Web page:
Japanese vases, Niagara Falls, and the Brooklyn Bridge are unusual companions in this American paper from the mid-1880s. The paper melds the long-popular fashion in the US for papers depicting landscapes with the then-current obsession for “Japonesque” patterning. This obsession had its origins in the importation of Anglo-Japanese papers from England in the 1870s. These papers were made by such designers as Christopher Dresser (who also made some Japonesque papers for American companies), William Burges, and Edward William Godwin. Soon these papers were joined by others by the American designers Christian Herter and Louis Comfort Tiffany. Early Japonesque patterns followed tenets promoted by such design theorists as Owen Jones and Charles Eastlake, emphasizing flatness, conventionalized floral motifs, and restrained color schemes. However, by the time this paper was produced, mass-produced examples of Japonism had already distorted and exaggerated the style. Gone was the emphasis on flatness and stylization. Trompe-l’oeil imagery of fans, vases, and flowers were scattered pell-mell with realistic landscape or figural scenes in Japanese-style asymmetrical compositions.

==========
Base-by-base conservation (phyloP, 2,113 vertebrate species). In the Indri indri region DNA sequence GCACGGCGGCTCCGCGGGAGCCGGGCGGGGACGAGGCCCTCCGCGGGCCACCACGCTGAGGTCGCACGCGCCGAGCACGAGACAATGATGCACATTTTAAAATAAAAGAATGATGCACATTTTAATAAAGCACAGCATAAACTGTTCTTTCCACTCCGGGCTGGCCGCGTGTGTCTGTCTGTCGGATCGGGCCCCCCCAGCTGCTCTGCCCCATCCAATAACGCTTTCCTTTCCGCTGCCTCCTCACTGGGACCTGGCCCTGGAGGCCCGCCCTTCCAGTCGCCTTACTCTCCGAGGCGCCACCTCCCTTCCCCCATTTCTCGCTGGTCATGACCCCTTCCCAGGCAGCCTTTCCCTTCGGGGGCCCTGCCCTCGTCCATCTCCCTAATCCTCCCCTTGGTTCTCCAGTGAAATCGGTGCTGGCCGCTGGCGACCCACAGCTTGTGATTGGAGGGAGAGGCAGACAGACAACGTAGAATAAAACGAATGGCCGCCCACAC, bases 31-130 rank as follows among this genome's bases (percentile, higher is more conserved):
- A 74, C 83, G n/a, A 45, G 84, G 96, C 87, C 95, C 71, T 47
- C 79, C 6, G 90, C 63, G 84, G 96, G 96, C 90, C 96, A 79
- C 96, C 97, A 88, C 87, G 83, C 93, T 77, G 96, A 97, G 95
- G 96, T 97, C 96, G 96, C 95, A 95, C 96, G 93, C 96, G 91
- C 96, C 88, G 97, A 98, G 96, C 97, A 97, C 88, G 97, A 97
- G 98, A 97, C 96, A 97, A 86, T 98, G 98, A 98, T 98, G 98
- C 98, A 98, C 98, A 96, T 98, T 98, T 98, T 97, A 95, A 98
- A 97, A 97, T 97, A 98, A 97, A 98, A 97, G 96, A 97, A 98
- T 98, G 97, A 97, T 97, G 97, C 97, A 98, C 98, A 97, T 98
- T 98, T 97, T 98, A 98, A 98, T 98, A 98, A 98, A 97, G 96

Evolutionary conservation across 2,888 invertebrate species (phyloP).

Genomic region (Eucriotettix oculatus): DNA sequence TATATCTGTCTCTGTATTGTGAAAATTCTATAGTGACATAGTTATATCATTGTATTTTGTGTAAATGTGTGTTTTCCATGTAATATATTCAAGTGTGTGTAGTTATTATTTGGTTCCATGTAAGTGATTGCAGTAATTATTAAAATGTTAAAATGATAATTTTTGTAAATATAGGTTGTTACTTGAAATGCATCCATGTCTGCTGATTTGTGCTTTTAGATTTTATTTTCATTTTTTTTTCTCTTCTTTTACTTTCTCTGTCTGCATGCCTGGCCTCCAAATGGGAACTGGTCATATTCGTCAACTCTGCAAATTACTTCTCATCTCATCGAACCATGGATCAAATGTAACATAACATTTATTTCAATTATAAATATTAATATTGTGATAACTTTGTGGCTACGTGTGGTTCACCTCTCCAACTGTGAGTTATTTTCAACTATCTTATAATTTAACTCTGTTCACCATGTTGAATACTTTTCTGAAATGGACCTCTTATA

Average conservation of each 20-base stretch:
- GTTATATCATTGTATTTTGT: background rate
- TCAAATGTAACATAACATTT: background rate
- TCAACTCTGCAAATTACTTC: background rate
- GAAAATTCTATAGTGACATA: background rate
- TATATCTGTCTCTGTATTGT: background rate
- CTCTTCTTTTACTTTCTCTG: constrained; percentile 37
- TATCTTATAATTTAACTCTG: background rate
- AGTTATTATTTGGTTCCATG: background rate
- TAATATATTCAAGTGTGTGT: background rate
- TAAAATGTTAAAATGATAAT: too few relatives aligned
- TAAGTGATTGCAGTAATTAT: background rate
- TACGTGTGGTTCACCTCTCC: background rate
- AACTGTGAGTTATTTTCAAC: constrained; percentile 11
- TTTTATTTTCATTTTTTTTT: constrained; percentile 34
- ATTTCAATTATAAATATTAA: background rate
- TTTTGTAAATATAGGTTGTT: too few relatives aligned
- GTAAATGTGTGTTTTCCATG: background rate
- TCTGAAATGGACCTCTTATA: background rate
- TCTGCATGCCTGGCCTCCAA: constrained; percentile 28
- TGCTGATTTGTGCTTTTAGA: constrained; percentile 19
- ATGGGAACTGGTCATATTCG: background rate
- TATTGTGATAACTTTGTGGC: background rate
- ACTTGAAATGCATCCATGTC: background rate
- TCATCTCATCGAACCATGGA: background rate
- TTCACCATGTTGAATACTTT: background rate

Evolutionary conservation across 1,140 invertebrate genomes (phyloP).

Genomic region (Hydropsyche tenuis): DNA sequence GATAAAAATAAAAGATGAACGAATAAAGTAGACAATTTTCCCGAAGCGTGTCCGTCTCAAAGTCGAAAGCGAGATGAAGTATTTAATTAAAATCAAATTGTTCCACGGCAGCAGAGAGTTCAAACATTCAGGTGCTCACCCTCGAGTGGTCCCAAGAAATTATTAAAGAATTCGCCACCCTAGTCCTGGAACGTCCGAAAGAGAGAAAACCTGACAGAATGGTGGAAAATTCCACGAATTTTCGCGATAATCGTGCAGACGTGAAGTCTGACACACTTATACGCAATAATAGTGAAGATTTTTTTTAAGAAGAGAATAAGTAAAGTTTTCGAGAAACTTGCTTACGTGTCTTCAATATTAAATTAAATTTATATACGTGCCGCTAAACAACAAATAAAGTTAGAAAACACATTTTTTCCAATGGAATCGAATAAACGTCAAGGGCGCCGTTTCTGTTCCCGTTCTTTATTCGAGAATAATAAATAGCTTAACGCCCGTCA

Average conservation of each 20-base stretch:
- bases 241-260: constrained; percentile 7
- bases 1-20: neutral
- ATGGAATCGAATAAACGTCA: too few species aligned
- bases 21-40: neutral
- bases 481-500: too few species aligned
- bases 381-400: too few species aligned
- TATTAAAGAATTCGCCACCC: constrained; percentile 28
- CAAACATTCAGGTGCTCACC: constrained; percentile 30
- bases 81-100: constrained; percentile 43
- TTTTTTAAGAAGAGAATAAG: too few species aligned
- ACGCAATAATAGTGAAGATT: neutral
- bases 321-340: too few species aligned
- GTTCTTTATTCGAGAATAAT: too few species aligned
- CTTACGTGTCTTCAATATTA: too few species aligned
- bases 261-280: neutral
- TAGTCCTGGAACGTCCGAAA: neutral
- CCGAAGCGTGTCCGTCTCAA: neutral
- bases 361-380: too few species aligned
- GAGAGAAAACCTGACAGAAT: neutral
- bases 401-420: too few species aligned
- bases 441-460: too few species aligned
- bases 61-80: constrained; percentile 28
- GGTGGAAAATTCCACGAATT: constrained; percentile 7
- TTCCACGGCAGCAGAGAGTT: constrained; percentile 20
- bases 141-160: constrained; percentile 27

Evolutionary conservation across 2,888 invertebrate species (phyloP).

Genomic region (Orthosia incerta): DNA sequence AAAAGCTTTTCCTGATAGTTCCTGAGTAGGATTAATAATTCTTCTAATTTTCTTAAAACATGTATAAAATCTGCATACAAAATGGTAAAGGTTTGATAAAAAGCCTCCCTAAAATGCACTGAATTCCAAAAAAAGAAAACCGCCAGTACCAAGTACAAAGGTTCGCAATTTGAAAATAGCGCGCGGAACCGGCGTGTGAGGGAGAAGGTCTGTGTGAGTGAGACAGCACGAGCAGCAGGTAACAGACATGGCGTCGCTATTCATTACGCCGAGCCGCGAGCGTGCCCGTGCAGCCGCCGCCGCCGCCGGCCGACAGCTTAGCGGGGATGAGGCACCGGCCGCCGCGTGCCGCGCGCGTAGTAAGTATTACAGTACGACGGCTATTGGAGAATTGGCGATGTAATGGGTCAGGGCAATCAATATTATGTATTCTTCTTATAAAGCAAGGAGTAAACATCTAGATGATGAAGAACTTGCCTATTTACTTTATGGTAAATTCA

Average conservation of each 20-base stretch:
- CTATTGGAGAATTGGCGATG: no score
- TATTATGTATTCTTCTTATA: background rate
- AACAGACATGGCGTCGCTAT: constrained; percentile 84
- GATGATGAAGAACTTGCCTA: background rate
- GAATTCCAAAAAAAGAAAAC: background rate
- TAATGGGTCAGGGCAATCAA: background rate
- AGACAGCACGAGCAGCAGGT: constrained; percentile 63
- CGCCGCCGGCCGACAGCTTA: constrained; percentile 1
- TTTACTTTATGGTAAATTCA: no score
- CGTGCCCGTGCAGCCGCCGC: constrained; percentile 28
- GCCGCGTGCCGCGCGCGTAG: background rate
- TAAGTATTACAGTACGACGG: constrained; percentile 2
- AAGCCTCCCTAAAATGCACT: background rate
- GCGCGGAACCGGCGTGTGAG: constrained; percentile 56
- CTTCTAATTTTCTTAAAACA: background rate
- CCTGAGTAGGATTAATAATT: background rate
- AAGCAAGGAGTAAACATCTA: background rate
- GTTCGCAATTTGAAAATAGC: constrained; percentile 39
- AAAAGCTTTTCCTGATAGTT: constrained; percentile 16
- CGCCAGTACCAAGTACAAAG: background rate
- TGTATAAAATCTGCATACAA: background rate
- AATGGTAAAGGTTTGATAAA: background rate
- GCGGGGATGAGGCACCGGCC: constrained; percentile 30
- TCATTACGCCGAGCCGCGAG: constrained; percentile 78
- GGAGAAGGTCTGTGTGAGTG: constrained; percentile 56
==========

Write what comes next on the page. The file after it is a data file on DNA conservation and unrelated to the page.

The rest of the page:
This paper seems to combine its use of a fashionably exotic style with a homegrown sense of national pride. The Brooklyn Bridge, finished in 1883, was a new and much-talked about icon when this paper was produced. Its designer John Augustus Roebling had also built a suspension bridge at Niagara Falls in 1854, which might explain the presence of the falls in the design. The other bridge depicted might be another one by Roebling constructed across the Ohio River in Cincinnati in 1866. Other scenes in the paper include more idyllic scenes of American industry, including a depiction of telegraph wires, a lighthouse, and a bustling pier scene with paddleboats.

The company that produced this, W.N. Peak, was founded in 1876. Its factory was in Brooklyn, and its showroom was at 683 Broadway near Union Square. It produced a wide range of inexpensive manufactured papers, including many chintz and floral papers. An 1884 listing of “New York’s Leading Industries” described the company’s papers as “justly celebrated” and “strikingly effective and artistic in appearance.” The fact that Peak’s showroom was in such a central Manhattan location seemed to be unusual, and it spoke to the company’s success. Certainly given the company’s origins, this paper’s design indicates not only nationalistic pride on the part of the designer, but local pride as well.

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